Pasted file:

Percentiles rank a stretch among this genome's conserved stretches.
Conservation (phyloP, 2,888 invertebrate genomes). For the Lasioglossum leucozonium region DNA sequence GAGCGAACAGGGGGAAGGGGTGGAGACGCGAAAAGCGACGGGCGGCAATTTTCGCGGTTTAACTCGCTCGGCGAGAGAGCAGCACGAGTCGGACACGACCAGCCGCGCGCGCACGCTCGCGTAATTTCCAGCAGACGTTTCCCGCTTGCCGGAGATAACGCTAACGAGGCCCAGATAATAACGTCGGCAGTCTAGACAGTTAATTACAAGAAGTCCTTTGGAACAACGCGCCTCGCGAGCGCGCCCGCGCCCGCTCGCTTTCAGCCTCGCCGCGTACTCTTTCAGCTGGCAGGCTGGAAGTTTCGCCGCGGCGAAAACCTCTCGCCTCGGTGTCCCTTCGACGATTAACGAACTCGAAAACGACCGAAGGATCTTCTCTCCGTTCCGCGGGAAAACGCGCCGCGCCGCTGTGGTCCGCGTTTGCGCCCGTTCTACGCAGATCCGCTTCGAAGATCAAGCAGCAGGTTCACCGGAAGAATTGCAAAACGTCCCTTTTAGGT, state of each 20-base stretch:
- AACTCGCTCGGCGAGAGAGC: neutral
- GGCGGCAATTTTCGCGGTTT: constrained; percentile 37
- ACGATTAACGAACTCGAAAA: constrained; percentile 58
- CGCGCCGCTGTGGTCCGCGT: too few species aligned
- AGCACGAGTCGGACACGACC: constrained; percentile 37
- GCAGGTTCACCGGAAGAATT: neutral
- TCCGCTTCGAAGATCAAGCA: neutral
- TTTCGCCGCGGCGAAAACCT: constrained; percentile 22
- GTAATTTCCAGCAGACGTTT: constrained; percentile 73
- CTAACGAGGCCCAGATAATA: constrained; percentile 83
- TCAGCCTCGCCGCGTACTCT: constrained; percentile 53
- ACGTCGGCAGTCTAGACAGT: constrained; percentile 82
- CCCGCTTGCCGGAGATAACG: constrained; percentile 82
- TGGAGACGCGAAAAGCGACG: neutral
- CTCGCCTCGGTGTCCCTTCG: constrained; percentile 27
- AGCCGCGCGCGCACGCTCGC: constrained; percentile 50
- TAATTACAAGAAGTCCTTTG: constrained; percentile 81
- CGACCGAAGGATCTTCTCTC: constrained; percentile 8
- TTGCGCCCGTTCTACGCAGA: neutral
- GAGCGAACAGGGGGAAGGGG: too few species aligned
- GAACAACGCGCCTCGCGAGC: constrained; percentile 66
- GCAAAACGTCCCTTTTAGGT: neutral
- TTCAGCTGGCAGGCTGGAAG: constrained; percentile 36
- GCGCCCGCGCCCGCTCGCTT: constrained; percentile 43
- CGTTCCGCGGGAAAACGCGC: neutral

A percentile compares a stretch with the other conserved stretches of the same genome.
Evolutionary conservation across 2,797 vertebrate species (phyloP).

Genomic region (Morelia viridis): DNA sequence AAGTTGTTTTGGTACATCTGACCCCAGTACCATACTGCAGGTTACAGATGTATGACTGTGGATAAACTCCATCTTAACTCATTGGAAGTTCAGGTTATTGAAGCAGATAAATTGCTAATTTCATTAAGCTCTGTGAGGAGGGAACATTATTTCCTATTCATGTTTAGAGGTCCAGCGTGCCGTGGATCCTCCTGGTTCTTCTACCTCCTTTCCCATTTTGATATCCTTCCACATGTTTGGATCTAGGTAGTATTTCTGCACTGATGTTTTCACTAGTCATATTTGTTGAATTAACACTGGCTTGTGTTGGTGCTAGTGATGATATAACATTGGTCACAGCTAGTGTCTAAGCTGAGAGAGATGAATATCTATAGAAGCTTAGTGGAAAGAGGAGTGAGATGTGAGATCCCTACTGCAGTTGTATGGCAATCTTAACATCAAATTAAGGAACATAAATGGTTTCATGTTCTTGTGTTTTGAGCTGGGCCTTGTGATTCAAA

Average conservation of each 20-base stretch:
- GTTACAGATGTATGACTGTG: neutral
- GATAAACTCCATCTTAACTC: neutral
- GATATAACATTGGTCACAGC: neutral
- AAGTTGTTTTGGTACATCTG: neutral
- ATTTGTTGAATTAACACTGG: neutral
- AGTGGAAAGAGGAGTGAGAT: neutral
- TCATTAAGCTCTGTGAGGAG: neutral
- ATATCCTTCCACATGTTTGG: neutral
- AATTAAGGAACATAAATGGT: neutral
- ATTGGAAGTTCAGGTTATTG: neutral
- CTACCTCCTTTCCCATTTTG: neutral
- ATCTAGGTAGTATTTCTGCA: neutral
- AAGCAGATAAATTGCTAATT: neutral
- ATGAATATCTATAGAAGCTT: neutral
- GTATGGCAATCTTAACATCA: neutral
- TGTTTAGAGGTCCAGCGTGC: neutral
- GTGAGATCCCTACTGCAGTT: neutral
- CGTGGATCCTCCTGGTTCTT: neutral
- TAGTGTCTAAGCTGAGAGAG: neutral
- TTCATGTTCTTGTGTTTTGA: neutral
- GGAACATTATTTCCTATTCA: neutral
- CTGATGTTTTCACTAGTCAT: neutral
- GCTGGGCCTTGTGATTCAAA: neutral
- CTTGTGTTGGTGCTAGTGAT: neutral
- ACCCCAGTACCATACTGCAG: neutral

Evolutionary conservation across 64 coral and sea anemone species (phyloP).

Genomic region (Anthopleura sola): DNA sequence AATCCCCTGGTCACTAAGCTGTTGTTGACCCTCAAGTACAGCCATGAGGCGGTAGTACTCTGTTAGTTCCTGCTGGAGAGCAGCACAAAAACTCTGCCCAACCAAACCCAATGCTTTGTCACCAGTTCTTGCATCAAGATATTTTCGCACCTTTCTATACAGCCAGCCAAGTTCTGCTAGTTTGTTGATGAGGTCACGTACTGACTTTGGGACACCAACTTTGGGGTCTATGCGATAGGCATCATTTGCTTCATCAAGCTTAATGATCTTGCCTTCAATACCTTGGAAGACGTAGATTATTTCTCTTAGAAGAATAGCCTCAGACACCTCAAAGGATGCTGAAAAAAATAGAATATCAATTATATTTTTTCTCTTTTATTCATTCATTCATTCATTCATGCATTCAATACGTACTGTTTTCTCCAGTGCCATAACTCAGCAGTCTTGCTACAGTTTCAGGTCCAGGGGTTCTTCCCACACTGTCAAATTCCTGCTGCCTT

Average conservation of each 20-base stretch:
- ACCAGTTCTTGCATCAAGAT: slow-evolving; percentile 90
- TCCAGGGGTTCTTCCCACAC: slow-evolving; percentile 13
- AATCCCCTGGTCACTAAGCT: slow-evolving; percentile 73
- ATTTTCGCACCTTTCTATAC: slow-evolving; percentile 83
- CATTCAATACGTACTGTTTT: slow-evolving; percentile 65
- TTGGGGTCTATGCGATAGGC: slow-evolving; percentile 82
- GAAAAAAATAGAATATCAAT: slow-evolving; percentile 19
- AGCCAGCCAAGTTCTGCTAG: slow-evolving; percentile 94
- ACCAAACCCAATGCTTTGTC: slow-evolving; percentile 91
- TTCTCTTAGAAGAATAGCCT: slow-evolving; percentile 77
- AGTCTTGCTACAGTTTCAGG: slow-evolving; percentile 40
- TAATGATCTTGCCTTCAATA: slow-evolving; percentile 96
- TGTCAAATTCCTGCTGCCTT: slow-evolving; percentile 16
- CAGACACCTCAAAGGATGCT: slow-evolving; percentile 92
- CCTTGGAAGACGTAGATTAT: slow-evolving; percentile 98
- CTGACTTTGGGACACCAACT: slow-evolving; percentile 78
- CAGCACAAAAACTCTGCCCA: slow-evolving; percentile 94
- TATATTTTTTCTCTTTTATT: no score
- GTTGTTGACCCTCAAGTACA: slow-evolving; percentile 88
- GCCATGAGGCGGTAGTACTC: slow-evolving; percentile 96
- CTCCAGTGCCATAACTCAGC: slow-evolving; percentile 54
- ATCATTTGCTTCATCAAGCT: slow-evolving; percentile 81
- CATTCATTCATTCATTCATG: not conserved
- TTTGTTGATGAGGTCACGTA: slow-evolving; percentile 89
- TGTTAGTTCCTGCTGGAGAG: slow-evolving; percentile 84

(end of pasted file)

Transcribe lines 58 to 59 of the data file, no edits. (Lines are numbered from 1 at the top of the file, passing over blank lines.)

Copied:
Genomic region (Anthopleura sola): DNA sequence AATCCCCTGGTCACTAAGCTGTTGTTGACCCTCAAGTACAGCCATGAGGCGGTAGTACTCTGTTAGTTCCTGCTGGAGAGCAGCACAAAAACTCTGCCCAACCAAACCCAATGCTTTGTCACCAGTTCTTGCATCAAGATATTTTCGCACCTTTCTATACAGCCAGCCAAGTTCTGCTAGTTTGTTGATGAGGTCACGTACTGACTTTGGGACACCAACTTTGGGGTCTATGCGATAGGCATCATTTGCTTCATCAAGCTTAATGATCTTGCCTTCAATACCTTGGAAGACGTAGATTATTTCTCTTAGAAGAATAGCCTCAGACACCTCAAAGGATGCTGAAAAAAATAGAATATCAATTATATTTTTTCTCTTTTATTCATTCATTCATTCATTCATGCATTCAATACGTACTGTTTTCTCCAGTGCCATAACTCAGCAGTCTTGCTACAGTTTCAGGTCCAGGGGTTCTTCCCACACTGTCAAATTCCTGCTGCCTT

Average conservation of each 20-base stretch: